The one that people don’t know about is the disability in the developing world campaign, which I’m incredibly proud of. I changed the structure on how we give money. I refused to give any money to any educational charity working in the developing world unless they had totally accessible schools. That made a huge difference.

That is the thrill of politics – you can use it to try to make the world a better place. It sounds terribly naive, but that’s what I went into politics for. I was one of the very few lucky people who managed to do some big things. I got a lot of satisfaction at every level, but there’s nothing like being a minister.

Along with many other Lib Dem MPs, you lost your seat in 2015. What are you up to now?

Yes, I did lose my seat. For the first two weeks, I laid on the sofa eating chocolate and drinking alcohol while watching every episode of 24 and all the Harry Potter films. That was an excellent start to my new life!

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Lynne Featherstone interview Part 1: Early life and influences

As Minister for Equalities in the recent coalition government, Lynne Featherstone was the originator and architect of the Marriage (Same Sex Couples) Act 2013. She has received various accolades and awards for her work on equalities. In his book Gay Shorts (2015), the former Conservative Party politician turned broadcaster and member of the LGBT community, Iain Dale said that:

Same-sex marriage will be associated with Lynne Featherstone in the same way that we associate David Steel with the 1967 Abortion Act and Roy Jenkins with the legalisation of homosexuality.

In the hours following the icy gales of Storm Doris, I caught up with Lynne at Taunton’s most distinguished hotel, The Castle. The previous evening, she spoke at a party fundraiser in East Devon. After our interview, she was heading off to another commitment,as the guest speaker at the Bridgwater and West Somerset Liberal Democrats annual dinner. She is certainly a woman in demand! Among the bustling crowd of Saturday night revellers, who were making good use of the historic hotel’s bar and restaurant, Lynne and I managed to find a table and a couple of chairs, tucked away in a reasonably quiet corner.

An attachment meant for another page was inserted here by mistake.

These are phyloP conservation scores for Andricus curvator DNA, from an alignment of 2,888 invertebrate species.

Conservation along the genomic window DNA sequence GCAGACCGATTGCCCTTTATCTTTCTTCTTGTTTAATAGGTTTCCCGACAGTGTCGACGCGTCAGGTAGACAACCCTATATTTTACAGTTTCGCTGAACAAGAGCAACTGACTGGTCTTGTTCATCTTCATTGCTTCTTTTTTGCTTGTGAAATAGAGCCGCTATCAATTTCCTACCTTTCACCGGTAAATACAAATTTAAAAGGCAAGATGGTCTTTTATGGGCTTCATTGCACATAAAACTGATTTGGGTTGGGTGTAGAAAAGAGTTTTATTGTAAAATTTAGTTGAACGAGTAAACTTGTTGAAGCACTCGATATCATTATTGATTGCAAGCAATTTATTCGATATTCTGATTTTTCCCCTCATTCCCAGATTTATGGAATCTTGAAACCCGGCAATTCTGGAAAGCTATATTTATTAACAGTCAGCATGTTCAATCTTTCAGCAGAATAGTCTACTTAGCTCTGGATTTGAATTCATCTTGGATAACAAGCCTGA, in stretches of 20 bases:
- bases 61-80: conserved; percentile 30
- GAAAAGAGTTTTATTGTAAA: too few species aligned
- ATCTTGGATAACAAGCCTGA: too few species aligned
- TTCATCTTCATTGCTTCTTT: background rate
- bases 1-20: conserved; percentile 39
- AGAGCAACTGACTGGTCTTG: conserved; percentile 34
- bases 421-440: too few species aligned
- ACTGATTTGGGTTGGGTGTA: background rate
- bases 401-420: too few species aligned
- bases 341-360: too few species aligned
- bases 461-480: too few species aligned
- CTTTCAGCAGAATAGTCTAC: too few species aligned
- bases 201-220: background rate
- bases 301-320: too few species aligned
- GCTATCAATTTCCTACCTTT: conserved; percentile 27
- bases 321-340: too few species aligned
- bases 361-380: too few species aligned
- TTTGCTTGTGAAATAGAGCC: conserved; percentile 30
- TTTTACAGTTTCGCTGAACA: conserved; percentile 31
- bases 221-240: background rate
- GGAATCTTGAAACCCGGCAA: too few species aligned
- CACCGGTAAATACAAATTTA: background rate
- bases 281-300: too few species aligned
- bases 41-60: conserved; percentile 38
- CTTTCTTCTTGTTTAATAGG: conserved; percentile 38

In the hour that I had with the Lib Dem peer, I wanted to cover a lot of ground. Obviously, the subject of her new book Equal Ever After was going to dominate much of the conversation. Besides the same sex marriage bill, I wanted to find out more about the former MP and her life before  and after her time as Minister.

You are a north London girl, could you tell me a bit about your childhood?

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Lib Dem Lords vs the Article 50 Bill: Lynne Featherstone: It was as if MPs’ cojones had gone missing

The Lib Dem Lords have made some cracking contributions to the debate on the Article 50 Bill. Ahead of its next Lords stages, we’re bringing you all the Lib Dem contributions over the course of this weekend. That’s no mean feat. There were 32 of them and cover more than 30,000 words. You are not expected to read every single one of them as they appear. Nobody’s going to be testing you or anything. However, they will be there to refer to in the future. 

Our Lords excelled themselves. Their contributions were thoughtful, individual, well-researched and wide-ranging and it’s right that we present them in full on this site to help the historian of the future.